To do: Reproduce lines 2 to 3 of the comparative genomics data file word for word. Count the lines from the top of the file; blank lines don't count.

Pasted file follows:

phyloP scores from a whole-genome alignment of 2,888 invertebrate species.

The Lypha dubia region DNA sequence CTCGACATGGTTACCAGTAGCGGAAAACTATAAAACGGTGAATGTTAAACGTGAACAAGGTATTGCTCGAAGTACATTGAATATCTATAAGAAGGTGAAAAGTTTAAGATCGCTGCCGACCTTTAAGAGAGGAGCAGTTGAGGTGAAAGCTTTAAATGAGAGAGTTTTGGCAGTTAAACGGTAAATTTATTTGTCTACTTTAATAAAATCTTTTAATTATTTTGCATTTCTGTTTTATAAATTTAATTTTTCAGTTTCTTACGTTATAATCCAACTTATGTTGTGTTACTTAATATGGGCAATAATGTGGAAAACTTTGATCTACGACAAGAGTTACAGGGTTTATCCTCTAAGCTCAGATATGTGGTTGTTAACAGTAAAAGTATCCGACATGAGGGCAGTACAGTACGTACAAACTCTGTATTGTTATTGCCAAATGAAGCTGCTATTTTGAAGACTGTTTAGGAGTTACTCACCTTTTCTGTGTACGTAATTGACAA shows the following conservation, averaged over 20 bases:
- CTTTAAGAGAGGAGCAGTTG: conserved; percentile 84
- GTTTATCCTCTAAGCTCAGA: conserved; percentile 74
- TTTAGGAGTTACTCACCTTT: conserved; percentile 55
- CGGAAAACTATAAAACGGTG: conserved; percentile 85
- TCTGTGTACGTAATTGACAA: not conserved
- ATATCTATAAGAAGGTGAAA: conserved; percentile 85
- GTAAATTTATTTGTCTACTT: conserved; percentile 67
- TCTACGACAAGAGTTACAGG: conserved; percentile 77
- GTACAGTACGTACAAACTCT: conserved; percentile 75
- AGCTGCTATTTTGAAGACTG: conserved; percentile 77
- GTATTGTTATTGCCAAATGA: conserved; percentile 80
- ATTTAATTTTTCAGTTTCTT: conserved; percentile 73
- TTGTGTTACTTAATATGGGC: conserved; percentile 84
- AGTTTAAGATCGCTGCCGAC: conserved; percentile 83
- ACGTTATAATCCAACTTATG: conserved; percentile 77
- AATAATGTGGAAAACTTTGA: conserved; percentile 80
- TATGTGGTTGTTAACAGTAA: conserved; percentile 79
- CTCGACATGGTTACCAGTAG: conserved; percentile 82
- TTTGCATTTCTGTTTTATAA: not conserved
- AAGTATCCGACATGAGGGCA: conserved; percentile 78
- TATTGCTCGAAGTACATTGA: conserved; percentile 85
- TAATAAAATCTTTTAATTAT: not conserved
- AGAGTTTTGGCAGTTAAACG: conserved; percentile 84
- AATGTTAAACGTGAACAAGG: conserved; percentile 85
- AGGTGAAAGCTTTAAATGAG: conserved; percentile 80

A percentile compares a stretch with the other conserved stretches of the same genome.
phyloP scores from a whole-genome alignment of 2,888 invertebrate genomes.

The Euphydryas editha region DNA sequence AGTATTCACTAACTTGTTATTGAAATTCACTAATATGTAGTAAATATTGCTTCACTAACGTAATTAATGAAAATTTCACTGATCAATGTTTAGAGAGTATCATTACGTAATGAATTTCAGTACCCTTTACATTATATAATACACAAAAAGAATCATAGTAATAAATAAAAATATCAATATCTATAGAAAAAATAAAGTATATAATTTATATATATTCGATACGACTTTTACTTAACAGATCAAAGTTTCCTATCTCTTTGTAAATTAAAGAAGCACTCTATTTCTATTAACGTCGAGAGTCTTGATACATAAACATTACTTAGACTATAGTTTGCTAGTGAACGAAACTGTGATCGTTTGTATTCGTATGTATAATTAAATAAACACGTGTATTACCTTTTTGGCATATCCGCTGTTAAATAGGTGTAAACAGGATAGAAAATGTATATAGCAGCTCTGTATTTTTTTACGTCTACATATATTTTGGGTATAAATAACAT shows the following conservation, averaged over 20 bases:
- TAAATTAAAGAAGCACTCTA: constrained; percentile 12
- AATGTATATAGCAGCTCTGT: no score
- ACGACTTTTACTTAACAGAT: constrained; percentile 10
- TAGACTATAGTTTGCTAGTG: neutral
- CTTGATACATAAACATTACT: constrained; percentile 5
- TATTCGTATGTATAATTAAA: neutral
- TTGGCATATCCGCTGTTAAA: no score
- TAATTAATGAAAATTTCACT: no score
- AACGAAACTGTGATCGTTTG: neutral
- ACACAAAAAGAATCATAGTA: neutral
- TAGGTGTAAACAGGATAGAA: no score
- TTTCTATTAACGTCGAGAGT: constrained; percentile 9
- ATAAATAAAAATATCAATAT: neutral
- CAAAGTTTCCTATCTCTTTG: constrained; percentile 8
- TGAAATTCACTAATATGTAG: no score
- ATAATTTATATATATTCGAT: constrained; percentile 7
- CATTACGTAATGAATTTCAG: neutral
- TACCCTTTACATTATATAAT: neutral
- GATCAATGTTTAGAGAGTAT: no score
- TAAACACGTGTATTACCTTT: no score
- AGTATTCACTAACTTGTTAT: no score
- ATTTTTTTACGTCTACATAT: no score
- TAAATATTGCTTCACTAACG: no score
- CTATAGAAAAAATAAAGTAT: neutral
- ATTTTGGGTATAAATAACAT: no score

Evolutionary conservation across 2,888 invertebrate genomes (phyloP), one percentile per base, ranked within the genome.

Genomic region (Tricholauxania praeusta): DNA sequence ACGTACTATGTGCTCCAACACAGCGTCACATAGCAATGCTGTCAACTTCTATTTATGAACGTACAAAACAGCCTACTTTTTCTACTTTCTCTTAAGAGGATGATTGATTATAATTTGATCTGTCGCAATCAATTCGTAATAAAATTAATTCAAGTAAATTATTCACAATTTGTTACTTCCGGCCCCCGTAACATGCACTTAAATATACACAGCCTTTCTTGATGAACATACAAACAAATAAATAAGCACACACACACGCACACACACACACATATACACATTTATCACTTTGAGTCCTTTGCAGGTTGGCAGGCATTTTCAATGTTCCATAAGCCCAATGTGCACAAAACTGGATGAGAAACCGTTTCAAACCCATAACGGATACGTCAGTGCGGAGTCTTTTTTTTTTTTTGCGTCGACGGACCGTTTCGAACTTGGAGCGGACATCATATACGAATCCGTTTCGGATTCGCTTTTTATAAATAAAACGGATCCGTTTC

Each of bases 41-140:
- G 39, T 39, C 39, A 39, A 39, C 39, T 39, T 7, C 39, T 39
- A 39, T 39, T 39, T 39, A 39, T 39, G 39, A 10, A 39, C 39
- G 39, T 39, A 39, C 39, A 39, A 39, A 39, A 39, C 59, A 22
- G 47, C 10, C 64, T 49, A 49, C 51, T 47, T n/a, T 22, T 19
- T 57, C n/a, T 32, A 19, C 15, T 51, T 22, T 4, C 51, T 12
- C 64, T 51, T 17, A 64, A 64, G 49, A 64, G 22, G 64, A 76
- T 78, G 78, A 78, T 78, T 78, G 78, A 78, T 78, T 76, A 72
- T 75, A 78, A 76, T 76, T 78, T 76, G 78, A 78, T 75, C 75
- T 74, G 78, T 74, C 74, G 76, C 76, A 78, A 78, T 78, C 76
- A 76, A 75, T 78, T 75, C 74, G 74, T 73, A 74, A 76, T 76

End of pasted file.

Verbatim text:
The Lypha dubia region DNA sequence CTCGACATGGTTACCAGTAGCGGAAAACTATAAAACGGTGAATGTTAAACGTGAACAAGGTATTGCTCGAAGTACATTGAATATCTATAAGAAGGTGAAAAGTTTAAGATCGCTGCCGACCTTTAAGAGAGGAGCAGTTGAGGTGAAAGCTTTAAATGAGAGAGTTTTGGCAGTTAAACGGTAAATTTATTTGTCTACTTTAATAAAATCTTTTAATTATTTTGCATTTCTGTTTTATAAATTTAATTTTTCAGTTTCTTACGTTATAATCCAACTTATGTTGTGTTACTTAATATGGGCAATAATGTGGAAAACTTTGATCTACGACAAGAGTTACAGGGTTTATCCTCTAAGCTCAGATATGTGGTTGTTAACAGTAAAAGTATCCGACATGAGGGCAGTACAGTACGTACAAACTCTGTATTGTTATTGCCAAATGAAGCTGCTATTTTGAAGACTGTTTAGGAGTTACTCACCTTTTCTGTGTACGTAATTGACAA shows the following conservation, averaged over 20 bases:
- CTTTAAGAGAGGAGCAGTTG: conserved; percentile 84